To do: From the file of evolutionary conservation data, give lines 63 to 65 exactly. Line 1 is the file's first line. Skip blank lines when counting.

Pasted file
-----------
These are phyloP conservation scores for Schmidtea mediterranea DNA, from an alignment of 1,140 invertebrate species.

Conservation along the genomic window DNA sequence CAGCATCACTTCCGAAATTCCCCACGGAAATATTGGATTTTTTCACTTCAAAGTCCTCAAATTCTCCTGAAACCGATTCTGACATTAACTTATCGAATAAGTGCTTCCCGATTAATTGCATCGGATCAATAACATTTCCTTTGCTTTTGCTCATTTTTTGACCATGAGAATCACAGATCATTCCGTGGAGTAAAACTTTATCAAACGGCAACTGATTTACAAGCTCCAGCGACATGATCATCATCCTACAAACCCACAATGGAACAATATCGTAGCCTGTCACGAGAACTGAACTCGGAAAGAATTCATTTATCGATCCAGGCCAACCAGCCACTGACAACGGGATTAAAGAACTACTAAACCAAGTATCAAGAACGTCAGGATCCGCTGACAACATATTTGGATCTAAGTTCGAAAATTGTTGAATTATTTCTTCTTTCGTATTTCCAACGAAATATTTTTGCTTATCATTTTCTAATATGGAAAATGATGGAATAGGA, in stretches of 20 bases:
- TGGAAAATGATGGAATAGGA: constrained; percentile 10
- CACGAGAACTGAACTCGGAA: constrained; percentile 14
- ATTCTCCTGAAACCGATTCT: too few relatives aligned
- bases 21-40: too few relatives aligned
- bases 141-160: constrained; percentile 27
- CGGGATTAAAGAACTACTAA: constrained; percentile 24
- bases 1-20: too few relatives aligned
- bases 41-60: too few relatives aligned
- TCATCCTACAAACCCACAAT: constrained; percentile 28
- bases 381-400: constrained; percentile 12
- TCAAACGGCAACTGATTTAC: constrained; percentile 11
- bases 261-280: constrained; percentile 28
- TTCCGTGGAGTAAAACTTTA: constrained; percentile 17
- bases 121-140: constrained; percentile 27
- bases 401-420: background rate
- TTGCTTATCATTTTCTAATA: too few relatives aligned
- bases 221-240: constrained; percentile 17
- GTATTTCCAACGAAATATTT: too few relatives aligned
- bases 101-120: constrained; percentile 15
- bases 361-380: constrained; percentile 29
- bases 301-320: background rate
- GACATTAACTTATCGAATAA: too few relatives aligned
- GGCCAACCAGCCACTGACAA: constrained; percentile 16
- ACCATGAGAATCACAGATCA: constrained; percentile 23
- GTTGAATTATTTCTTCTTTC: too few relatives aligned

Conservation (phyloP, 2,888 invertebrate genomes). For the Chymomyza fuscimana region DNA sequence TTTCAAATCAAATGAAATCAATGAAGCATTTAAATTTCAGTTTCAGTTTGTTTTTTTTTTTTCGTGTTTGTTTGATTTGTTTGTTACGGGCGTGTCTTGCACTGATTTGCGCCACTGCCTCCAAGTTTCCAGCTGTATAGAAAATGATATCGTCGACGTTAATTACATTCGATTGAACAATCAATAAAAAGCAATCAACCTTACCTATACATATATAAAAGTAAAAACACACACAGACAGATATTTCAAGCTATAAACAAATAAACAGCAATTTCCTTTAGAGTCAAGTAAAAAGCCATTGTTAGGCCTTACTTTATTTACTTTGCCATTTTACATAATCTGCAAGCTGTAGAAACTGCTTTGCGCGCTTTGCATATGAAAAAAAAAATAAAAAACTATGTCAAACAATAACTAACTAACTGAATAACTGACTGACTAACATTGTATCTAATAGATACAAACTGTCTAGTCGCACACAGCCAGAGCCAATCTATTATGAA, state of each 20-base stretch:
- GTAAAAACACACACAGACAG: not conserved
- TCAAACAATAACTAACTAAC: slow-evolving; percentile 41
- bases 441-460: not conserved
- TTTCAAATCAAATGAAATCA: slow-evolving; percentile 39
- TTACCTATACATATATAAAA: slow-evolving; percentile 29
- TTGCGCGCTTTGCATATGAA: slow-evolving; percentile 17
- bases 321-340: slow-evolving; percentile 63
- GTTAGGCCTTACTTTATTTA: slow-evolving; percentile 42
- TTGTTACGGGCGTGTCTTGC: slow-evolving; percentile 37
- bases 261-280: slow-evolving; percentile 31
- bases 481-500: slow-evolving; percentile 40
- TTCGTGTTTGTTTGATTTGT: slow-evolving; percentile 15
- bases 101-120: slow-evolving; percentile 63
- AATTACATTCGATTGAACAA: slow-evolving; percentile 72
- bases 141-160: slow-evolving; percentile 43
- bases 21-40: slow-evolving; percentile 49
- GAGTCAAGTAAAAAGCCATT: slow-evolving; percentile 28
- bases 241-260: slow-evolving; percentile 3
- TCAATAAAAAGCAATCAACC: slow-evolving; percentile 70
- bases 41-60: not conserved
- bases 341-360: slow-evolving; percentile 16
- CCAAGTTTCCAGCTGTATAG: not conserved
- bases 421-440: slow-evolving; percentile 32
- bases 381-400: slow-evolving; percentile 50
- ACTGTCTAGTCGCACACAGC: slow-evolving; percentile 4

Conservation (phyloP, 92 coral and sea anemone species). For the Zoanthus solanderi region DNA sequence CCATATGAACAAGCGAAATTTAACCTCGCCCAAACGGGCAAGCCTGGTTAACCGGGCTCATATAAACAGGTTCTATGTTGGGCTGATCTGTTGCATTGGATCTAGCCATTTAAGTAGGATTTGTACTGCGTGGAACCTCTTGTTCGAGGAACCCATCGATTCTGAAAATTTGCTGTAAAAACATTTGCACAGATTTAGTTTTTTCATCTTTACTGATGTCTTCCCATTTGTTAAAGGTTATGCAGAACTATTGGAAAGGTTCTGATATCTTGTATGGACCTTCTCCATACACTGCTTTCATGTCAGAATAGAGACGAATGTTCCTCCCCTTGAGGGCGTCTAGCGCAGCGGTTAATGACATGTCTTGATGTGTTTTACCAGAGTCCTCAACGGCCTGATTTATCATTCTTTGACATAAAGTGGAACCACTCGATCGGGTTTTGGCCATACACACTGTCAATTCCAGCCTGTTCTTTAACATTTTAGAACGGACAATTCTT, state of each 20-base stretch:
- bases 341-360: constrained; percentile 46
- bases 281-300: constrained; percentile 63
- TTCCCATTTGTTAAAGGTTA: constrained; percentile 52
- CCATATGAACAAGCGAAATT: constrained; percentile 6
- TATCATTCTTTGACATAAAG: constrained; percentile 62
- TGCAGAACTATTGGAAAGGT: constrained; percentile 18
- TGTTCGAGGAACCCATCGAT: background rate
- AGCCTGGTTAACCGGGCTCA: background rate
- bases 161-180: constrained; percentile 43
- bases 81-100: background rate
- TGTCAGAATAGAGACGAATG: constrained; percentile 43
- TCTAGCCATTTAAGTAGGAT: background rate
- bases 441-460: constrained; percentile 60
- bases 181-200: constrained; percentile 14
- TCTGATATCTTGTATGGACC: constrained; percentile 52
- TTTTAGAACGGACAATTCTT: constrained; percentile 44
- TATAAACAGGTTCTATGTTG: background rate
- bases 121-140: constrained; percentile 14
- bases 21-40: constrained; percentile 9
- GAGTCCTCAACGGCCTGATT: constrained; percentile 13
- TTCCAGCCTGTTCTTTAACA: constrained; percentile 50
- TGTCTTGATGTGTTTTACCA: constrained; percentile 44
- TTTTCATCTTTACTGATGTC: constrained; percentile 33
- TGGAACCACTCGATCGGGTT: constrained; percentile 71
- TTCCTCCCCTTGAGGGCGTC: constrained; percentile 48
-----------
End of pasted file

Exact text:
- bases 161-180: constrained; percentile 43
- bases 81-100: background rate
- TGTCAGAATAGAGACGAATG: constrained; percentile 43